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if you liked Siddhartha.

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The Master and Margarita
by Mihail Afanasʹevič Bulgakov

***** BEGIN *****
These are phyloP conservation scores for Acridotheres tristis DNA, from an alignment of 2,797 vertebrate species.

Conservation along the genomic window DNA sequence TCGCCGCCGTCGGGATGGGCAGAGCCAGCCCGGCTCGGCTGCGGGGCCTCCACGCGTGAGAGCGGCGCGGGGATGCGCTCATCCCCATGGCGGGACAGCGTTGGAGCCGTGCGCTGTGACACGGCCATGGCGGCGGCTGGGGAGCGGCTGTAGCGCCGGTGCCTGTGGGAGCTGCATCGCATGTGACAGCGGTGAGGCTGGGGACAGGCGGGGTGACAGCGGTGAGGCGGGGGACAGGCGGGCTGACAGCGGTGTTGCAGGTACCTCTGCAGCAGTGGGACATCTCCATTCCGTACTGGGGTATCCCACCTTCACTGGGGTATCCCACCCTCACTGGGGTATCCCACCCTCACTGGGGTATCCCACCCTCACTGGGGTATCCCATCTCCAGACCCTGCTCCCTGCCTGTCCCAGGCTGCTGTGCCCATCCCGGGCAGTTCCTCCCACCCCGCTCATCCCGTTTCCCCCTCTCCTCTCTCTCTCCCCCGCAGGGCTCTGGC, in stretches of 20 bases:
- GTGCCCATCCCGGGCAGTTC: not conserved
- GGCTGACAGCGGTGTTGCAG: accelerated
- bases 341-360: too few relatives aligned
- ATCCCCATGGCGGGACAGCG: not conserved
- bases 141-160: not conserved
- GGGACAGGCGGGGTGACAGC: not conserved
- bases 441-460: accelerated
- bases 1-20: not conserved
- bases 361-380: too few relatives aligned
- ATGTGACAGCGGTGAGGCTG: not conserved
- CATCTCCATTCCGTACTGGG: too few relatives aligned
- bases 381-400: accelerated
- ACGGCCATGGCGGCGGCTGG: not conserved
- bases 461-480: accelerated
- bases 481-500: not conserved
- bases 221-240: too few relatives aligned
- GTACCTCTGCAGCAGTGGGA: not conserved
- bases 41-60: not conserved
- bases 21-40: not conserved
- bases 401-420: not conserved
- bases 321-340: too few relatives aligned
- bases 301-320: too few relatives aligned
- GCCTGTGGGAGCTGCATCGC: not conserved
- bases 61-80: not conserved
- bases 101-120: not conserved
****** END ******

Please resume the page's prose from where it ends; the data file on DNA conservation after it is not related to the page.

The battle of competing translations, a new publishing phenomenon which began with One Day in the Life of Ivan Denisovich, now offers two rival American editions of Mikhail Bulgakov's The Master and Margarita. Mirra Ginsburg's (Grove Press) version is pointedly grotesque: she delights in the sharp, spinning, impressionistic phrase. Her Bulgakov reminds one of the virtuoso effects encountered in Zamyatin and Babel, as yell as the early Pasternak's bizarre tale of Heine in Italy. Translator Michael Glenny, on the other hand, almost suggests Tolstoy. His (Harper & Row) version is simpler, softer, and more humane. The Bulgakov fantasy is less striking here, but less strident, too. Glenny: ""There was an oddness about that terrible day...It was the hour of the day when people feel too exhausted to breathe, when Moscow glows in a dry haze..."" Ginsburg: ""Oh, yes, we must take note of the first strange thing...At that hour, when it no longer seemed possible to breathe, when the sun was tumbling in a dry haze..."" In any case, The Master and Margarita, a product of intense labor from 1928 till Bulgakov's death in 1940, is a distinctive and fascinating work, undoubtedly a stylistic landmark in Soviet literature, both for its aesthetic subversion of ""socialist realism"" (like Zamyatin, Bulgakov apparently believed that true literature is created by visionaries and skeptics and madmen), and for the purity of its imagination. Essentially the anti-scientific, vaguely anti-Stalinist tale presents a resurrected Christ figure, a demonic, tricksy foreign professor, and a Party poet, the bewildered Ivan Homeless, plus a bevy of odd or romantic types, all engaged in socio-political exposures, historical debates, and supernatural turnabouts. A humorous, astonishing parable on power, duplicity, freedom, and love.
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